Monday, January 24, 2011

LAPFF Conference 2010: Diversity by Laura Liswood

Still playing catch up on my posts from last year. I did enjoy Laura Liswood, a senior American consultant with Goldman Sachs, talk on “Diversity”.

Her basic argument is that there is a compelling business case for Diversity. If you add someone with the same background to a group you get some improvement but it you add someone with a different background you get more. Transgender Ben is better than Sister Barbara. Why was Stephen Hawkins able to make so many breakthroughs in physics? This is because most physicists write down their ideas on paper. Stephen does it all in his head. He imagines problems. No linear thinking.

Member of dominant group in our society are thought to be competent until proved to be incompetent. Member of non-dominant groups are assumed to be incompetent until proved otherwise. Compare what happens to women who tell their boss they are pregnant with a man who tells his boss that he has joined TA and could be sent to Afganistan.

Why is it that only 16% of all men are over 184cm in height but 57% of the male top 500 CEO's are taller? There is no research whatsoever that proves leadership ability is due to your skeletal structure. Conformation basis. If you believe women play classical music less well. If you think she may make more mistakes, is less strong and less forceful. When you think this and watch – you notice the mistakes. In blind auditions for orchestra’s behind screens, the number of women has gone up by 20%.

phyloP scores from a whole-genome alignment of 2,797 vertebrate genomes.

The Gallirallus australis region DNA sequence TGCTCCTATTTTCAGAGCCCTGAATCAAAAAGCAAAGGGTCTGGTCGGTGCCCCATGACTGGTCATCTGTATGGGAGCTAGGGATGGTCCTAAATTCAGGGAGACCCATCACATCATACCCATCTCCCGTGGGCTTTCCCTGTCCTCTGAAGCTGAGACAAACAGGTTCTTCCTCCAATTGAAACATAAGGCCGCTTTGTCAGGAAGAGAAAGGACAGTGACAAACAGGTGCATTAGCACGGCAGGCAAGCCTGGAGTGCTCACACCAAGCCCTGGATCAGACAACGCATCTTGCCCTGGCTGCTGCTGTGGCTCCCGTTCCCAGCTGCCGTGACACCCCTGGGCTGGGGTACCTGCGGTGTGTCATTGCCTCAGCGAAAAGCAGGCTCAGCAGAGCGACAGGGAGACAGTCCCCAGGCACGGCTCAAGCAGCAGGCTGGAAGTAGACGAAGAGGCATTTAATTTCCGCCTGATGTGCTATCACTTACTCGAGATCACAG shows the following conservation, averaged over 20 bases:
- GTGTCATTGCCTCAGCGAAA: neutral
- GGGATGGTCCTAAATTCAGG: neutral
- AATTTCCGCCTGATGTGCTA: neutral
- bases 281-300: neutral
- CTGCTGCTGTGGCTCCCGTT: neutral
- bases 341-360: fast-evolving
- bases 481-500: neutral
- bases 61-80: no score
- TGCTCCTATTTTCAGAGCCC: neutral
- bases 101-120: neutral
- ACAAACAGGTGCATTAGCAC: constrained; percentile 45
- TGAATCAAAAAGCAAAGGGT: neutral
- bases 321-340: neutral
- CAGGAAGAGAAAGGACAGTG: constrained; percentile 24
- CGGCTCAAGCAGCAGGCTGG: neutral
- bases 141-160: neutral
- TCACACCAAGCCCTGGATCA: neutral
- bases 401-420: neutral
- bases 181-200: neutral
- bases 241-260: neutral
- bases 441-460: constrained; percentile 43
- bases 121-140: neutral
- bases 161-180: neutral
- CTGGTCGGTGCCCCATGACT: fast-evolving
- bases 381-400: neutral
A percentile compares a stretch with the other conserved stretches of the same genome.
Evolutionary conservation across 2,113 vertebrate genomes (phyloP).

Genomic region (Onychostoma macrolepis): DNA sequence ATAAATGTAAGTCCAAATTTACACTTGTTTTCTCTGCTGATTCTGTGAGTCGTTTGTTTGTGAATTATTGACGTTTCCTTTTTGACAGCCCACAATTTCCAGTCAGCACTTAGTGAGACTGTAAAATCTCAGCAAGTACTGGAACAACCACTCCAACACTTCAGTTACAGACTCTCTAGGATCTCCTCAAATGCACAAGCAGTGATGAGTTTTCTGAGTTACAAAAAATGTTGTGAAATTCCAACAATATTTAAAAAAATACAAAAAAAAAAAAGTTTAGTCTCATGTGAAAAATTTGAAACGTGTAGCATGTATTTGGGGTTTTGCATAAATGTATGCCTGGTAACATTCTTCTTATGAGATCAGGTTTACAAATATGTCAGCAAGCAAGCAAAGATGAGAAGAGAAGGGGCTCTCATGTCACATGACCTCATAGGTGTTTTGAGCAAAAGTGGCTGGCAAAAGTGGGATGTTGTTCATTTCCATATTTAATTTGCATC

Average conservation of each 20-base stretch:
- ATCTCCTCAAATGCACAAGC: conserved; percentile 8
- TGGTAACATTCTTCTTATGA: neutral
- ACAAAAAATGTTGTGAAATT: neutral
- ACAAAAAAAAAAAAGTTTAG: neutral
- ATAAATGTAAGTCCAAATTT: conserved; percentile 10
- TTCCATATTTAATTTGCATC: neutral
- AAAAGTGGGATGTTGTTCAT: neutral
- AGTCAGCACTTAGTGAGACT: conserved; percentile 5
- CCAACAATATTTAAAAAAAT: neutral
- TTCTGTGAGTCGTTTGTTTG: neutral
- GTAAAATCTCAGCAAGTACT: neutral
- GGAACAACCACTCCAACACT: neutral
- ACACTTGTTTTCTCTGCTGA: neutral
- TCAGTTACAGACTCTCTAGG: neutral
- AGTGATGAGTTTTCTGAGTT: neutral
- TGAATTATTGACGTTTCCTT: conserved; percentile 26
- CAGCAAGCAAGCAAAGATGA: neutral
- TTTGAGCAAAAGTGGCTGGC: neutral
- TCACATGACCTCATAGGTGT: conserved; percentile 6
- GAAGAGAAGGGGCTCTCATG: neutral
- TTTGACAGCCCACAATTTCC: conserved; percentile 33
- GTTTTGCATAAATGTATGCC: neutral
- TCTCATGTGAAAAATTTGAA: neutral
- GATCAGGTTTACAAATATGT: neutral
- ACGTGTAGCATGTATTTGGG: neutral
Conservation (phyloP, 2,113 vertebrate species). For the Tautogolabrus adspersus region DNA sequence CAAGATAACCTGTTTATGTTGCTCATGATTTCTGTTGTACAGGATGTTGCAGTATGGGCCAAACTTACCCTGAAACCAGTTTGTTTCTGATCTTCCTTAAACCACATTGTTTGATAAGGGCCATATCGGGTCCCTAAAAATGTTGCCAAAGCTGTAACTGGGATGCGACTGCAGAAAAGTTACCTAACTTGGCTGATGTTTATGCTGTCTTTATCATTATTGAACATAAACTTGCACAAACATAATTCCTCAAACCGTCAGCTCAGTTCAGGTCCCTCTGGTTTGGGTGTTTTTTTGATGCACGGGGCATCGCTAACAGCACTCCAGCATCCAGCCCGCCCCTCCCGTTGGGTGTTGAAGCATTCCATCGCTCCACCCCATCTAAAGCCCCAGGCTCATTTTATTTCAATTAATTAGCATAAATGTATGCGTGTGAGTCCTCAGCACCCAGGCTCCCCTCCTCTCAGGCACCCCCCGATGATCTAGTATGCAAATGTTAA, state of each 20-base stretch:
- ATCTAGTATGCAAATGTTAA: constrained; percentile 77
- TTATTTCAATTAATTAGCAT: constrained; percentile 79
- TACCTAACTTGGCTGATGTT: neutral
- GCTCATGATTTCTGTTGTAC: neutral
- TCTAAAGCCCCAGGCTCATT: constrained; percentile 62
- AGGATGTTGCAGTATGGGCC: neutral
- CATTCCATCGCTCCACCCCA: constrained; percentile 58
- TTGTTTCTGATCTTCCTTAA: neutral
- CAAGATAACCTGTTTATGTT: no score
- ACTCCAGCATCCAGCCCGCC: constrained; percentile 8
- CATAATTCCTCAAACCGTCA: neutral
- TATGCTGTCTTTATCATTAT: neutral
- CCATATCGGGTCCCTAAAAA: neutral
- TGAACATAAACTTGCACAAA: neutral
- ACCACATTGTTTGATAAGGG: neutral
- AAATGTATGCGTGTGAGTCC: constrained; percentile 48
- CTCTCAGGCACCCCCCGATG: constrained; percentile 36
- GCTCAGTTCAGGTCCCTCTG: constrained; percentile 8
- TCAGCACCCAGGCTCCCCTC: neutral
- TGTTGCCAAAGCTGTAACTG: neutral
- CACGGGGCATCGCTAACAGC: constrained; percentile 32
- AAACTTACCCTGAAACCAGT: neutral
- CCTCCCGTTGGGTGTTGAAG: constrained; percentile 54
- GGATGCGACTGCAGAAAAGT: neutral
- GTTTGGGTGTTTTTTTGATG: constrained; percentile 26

Why is it if you ask 11 year girls what they would feel if they were to become a boy tomorrow they would go ugh but be positive about climbing trees, riding bike and getting dirty... but if you ask a 11 year boy about becoming a girl tomorrow - it is the worst thing ever. Why is there this change from 0-11?

There are two powerful myths in all cultures. One is the heroic journey where they seek to find a Holy grail. They may get in trouble along the way but will come back victorious. This is the plot for 99% of Hollywood movies. The second myth is the rescue or rescue me myth. Cinderella and Sleeping Beauty. The oldest version of the tale can be traced to 9th century China.

The most dangerous weapon you can use is words. Laura became a US reserve police officer after 9/11 (as you do). Words are verbal judo. As a Police officer late at night outside bars she can wind up situations or calm them down. In India if you give long answers to questions you tend to get higher grades. In the USA they say the squeaky wheel gets the grease. In Japan the nail that sticks out gets hit on the head. While in China the loudest duck gets shot. In the West girls are taught by their Grandma that if you can’t say anything nice - don’t say it. Men are more subtlety advantaged. They are subject to positive illusion. Tell a man that he should become a MP and he would answer, "yes, of course I should, why did it take you so long to realise"?

I asked Laura a question about her putting forward a powerful business case for diversity but surely it is essentially a moral and political point. She replied “whatever rocks your boat”.

As you can see from pictures of the conference LAPFF needs to do more about diversity but well done for putting on this keynote presentation.  I suspect that Goldman Sachs has quite a bit of work to do on this matter as well.
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